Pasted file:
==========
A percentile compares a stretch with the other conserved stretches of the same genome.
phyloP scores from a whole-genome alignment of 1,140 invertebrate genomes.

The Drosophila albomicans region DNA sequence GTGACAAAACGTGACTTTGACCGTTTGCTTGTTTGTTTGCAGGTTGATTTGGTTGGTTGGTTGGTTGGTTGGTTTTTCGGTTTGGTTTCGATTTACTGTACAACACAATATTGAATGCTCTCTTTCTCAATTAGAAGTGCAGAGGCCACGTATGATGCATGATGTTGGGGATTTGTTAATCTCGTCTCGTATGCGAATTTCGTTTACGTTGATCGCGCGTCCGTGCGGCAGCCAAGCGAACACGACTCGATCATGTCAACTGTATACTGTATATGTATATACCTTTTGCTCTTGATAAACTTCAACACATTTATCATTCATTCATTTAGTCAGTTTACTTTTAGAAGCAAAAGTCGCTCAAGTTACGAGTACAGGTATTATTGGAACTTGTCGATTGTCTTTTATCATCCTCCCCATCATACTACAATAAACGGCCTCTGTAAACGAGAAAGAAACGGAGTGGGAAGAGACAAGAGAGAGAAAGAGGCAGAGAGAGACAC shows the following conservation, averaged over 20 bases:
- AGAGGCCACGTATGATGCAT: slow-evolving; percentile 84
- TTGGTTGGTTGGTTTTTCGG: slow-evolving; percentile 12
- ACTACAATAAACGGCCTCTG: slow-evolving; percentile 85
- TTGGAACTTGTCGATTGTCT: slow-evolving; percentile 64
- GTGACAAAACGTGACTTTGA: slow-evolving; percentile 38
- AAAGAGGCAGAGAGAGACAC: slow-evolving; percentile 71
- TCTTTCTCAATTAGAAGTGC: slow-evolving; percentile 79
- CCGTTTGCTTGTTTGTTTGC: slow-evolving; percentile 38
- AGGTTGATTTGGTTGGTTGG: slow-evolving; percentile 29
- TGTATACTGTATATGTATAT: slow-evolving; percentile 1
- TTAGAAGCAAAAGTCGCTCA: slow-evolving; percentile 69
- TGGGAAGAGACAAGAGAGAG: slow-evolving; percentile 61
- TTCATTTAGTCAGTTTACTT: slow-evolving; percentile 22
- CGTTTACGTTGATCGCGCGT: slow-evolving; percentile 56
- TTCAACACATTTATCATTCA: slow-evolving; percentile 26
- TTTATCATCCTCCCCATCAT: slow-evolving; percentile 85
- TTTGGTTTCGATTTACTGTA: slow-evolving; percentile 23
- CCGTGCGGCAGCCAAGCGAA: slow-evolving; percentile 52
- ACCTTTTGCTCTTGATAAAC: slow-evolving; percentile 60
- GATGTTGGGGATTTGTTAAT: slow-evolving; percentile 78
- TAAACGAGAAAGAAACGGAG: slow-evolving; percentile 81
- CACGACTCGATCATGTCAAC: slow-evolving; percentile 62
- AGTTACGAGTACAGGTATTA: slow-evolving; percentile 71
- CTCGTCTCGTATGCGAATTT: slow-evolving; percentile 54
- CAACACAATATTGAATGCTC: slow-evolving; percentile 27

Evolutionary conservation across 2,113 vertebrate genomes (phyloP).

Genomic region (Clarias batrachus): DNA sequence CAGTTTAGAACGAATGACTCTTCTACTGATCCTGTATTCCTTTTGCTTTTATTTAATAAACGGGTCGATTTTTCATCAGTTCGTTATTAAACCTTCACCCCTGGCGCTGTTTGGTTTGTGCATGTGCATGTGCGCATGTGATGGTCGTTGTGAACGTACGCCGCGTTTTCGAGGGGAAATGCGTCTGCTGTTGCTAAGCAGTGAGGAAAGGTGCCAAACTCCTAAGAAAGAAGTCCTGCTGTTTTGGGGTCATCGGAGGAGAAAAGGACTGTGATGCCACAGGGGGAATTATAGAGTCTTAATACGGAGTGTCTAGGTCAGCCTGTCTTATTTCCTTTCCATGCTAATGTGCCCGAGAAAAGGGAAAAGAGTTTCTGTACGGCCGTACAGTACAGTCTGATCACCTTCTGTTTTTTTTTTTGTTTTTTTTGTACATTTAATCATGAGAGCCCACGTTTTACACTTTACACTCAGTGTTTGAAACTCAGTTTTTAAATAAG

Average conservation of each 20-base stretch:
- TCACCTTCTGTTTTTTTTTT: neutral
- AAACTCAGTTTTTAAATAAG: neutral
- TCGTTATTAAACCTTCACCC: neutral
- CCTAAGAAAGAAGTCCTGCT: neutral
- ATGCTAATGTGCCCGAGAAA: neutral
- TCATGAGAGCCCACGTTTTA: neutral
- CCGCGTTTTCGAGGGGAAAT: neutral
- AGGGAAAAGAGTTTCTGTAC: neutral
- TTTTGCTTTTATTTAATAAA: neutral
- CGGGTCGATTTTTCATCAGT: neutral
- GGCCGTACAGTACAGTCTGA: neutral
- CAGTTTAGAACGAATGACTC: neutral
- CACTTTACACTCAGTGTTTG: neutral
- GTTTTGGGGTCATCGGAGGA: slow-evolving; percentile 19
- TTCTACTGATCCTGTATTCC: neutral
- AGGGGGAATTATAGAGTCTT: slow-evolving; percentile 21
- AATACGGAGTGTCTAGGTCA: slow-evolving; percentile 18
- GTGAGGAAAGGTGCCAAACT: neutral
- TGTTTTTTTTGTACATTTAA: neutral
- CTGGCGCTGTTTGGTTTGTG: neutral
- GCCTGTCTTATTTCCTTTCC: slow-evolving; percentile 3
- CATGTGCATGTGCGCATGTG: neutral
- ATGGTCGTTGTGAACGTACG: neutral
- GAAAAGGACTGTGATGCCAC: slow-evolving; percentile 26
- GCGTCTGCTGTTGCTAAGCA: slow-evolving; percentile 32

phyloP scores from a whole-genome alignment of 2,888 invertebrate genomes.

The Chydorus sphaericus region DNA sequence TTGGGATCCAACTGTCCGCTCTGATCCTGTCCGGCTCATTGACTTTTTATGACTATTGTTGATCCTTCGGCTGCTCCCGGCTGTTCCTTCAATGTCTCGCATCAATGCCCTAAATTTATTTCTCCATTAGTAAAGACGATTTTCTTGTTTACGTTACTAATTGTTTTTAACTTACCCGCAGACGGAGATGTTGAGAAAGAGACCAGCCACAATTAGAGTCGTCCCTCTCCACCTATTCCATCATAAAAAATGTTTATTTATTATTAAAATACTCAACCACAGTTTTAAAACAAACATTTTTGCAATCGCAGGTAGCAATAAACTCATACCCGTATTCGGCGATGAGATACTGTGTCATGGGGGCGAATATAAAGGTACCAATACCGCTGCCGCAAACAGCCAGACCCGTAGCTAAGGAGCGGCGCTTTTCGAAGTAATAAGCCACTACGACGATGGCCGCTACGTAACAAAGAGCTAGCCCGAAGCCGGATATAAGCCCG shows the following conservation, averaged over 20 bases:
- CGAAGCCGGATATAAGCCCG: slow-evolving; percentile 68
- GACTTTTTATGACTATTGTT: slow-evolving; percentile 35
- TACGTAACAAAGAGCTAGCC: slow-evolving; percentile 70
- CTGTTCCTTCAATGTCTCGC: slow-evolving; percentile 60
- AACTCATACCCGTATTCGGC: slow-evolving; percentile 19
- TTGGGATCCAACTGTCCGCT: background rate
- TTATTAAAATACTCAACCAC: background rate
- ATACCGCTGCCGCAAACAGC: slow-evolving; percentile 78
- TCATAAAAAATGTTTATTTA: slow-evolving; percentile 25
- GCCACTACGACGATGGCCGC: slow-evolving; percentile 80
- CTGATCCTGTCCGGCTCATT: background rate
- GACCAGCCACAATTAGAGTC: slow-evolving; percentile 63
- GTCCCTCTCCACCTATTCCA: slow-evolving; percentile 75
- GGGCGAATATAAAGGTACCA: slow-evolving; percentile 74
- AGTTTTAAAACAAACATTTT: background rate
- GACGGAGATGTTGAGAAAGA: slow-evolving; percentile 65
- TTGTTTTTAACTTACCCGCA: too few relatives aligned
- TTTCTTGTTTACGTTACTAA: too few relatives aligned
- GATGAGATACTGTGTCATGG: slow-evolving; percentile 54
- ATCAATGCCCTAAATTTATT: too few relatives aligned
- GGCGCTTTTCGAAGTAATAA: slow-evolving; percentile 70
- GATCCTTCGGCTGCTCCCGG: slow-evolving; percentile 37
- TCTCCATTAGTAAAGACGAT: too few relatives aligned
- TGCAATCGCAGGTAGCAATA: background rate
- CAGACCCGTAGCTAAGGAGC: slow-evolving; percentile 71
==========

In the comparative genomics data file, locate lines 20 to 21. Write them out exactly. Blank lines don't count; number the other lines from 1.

- TTTGGTTTCGATTTACTGTA: slow-evolving; percentile 23
- CCGTGCGGCAGCCAAGCGAA: slow-evolving; percentile 52